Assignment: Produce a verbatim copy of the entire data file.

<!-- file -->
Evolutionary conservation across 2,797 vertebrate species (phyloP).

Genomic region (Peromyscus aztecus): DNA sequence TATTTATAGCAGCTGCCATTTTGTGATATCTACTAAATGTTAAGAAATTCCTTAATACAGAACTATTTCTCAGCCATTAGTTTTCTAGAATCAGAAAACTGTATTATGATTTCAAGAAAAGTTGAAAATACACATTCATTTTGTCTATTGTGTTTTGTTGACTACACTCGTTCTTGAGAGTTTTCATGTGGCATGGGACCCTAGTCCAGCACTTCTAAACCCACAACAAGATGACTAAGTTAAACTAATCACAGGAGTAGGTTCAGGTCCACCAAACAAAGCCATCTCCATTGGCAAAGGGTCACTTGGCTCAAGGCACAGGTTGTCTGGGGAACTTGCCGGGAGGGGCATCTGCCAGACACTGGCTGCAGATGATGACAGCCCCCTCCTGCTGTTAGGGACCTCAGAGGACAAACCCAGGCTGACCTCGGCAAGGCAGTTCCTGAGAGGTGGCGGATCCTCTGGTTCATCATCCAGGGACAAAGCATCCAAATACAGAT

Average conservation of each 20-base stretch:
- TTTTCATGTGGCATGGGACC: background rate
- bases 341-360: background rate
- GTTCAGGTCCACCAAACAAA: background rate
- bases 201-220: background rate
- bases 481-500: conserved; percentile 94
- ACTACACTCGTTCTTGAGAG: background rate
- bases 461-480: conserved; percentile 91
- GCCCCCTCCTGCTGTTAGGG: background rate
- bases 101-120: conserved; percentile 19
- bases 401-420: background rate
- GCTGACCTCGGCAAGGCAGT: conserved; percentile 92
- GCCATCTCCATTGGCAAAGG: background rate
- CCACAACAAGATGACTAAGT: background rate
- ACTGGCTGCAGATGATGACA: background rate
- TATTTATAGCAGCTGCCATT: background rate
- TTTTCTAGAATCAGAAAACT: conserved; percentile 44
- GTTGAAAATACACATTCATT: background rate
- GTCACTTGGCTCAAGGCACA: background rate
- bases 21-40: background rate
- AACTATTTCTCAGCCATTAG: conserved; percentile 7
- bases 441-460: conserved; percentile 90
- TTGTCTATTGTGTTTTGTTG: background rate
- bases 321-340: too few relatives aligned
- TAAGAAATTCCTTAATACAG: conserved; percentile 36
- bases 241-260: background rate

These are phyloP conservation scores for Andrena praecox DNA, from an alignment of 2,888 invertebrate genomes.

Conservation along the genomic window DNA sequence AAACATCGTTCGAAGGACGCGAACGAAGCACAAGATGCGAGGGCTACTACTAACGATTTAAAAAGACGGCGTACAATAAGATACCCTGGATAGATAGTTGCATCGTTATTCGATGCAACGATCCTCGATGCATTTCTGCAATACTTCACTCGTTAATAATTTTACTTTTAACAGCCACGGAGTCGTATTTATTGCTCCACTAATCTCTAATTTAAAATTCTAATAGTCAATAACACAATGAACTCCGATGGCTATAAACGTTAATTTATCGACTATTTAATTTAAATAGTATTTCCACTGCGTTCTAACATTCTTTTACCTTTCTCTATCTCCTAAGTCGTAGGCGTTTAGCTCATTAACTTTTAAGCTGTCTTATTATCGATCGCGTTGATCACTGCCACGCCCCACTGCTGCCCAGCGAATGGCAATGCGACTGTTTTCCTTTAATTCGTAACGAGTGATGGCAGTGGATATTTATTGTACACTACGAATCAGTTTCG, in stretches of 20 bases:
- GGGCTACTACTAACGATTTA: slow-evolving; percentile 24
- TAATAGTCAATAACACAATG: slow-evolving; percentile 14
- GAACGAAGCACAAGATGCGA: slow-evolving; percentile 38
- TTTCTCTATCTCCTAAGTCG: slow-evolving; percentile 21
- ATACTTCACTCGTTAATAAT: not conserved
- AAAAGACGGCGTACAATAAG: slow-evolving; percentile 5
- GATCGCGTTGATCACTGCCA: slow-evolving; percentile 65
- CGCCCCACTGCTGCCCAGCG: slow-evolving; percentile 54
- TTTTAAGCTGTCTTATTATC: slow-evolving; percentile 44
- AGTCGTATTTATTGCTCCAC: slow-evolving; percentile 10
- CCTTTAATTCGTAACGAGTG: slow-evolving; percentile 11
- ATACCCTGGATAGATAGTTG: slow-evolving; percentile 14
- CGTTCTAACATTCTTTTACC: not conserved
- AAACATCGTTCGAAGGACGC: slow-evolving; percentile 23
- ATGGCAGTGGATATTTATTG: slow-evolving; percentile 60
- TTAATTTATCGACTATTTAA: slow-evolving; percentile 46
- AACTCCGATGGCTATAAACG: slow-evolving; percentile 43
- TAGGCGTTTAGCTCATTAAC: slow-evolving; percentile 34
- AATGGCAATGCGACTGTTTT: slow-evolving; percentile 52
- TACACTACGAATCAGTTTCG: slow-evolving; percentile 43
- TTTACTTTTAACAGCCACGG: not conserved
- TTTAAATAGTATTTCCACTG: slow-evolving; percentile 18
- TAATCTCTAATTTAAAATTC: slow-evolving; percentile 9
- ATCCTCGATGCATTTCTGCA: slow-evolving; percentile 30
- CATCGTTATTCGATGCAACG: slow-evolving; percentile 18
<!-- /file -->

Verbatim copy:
Evolutionary conservation across 2,797 vertebrate species (phyloP).

Genomic region (Peromyscus aztecus): DNA sequence TATTTATAGCAGCTGCCATTTTGTGATATCTACTAAATGTTAAGAAATTCCTTAATACAGAACTATTTCTCAGCCATTAGTTTTCTAGAATCAGAAAACTGTATTATGATTTCAAGAAAAGTTGAAAATACACATTCATTTTGTCTATTGTGTTTTGTTGACTACACTCGTTCTTGAGAGTTTTCATGTGGCATGGGACCCTAGTCCAGCACTTCTAAACCCACAACAAGATGACTAAGTTAAACTAATCACAGGAGTAGGTTCAGGTCCACCAAACAAAGCCATCTCCATTGGCAAAGGGTCACTTGGCTCAAGGCACAGGTTGTCTGGGGAACTTGCCGGGAGGGGCATCTGCCAGACACTGGCTGCAGATGATGACAGCCCCCTCCTGCTGTTAGGGACCTCAGAGGACAAACCCAGGCTGACCTCGGCAAGGCAGTTCCTGAGAGGTGGCGGATCCTCTGGTTCATCATCCAGGGACAAAGCATCCAAATACAGAT

Average conservation of each 20-base stretch:
- TTTTCATGTGGCATGGGACC: background rate
- bases 341-360: background rate
- GTTCAGGTCCACCAAACAAA: background rate
- bases 201-220: background rate
- bases 481-500: conserved; percentile 94
- ACTACACTCGTTCTTGAGAG: background rate
- bases 461-480: conserved; percentile 91
- GCCCCCTCCTGCTGTTAGGG: background rate
- bases 101-120: conserved; percentile 19
- bases 401-420: background rate
- GCTGACCTCGGCAAGGCAGT: conserved; percentile 92
- GCCATCTCCATTGGCAAAGG: background rate
- CCACAACAAGATGACTAAGT: background rate
- ACTGGCTGCAGATGATGACA: background rate
- TATTTATAGCAGCTGCCATT: background rate
- TTTTCTAGAATCAGAAAACT: conserved; percentile 44
- GTTGAAAATACACATTCATT: background rate
- GTCACTTGGCTCAAGGCACA: background rate
- bases 21-40: background rate
- AACTATTTCTCAGCCATTAG: conserved; percentile 7
- bases 441-460: conserved; percentile 90
- TTGTCTATTGTGTTTTGTTG: background rate
- bases 321-340: too few relatives aligned
- TAAGAAATTCCTTAATACAG: conserved; percentile 36
- bases 241-260: background rate

These are phyloP conservation scores for Andrena praecox DNA, from an alignment of 2,888 invertebrate genomes.

Conservation along the genomic window DNA sequence AAACATCGTTCGAAGGACGCGAACGAAGCACAAGATGCGAGGGCTACTACTAACGATTTAAAAAGACGGCGTACAATAAGATACCCTGGATAGATAGTTGCATCGTTATTCGATGCAACGATCCTCGATGCATTTCTGCAATACTTCACTCGTTAATAATTTTACTTTTAACAGCCACGGAGTCGTATTTATTGCTCCACTAATCTCTAATTTAAAATTCTAATAGTCAATAACACAATGAACTCCGATGGCTATAAACGTTAATTTATCGACTATTTAATTTAAATAGTATTTCCACTGCGTTCTAACATTCTTTTACCTTTCTCTATCTCCTAAGTCGTAGGCGTTTAGCTCATTAACTTTTAAGCTGTCTTATTATCGATCGCGTTGATCACTGCCACGCCCCACTGCTGCCCAGCGAATGGCAATGCGACTGTTTTCCTTTAATTCGTAACGAGTGATGGCAGTGGATATTTATTGTACACTACGAATCAGTTTCG, in stretches of 20 bases:
- GGGCTACTACTAACGATTTA: slow-evolving; percentile 24
- TAATAGTCAATAACACAATG: slow-evolving; percentile 14
- GAACGAAGCACAAGATGCGA: slow-evolving; percentile 38
- TTTCTCTATCTCCTAAGTCG: slow-evolving; percentile 21
- ATACTTCACTCGTTAATAAT: not conserved
- AAAAGACGGCGTACAATAAG: slow-evolving; percentile 5
- GATCGCGTTGATCACTGCCA: slow-evolving; percentile 65
- CGCCCCACTGCTGCCCAGCG: slow-evolving; percentile 54
- TTTTAAGCTGTCTTATTATC: slow-evolving; percentile 44
- AGTCGTATTTATTGCTCCAC: slow-evolving; percentile 10
- CCTTTAATTCGTAACGAGTG: slow-evolving; percentile 11
- ATACCCTGGATAGATAGTTG: slow-evolving; percentile 14
- CGTTCTAACATTCTTTTACC: not conserved
- AAACATCGTTCGAAGGACGC: slow-evolving; percentile 23
- ATGGCAGTGGATATTTATTG: slow-evolving; percentile 60
- TTAATTTATCGACTATTTAA: slow-evolving; percentile 46
- AACTCCGATGGCTATAAACG: slow-evolving; percentile 43
- TAGGCGTTTAGCTCATTAAC: slow-evolving; percentile 34
- AATGGCAATGCGACTGTTTT: slow-evolving; percentile 52
- TACACTACGAATCAGTTTCG: slow-evolving; percentile 43
- TTTACTTTTAACAGCCACGG: not conserved
- TTTAAATAGTATTTCCACTG: slow-evolving; percentile 18
- TAATCTCTAATTTAAAATTC: slow-evolving; percentile 9
- ATCCTCGATGCATTTCTGCA: slow-evolving; percentile 30
- CATCGTTATTCGATGCAACG: slow-evolving; percentile 18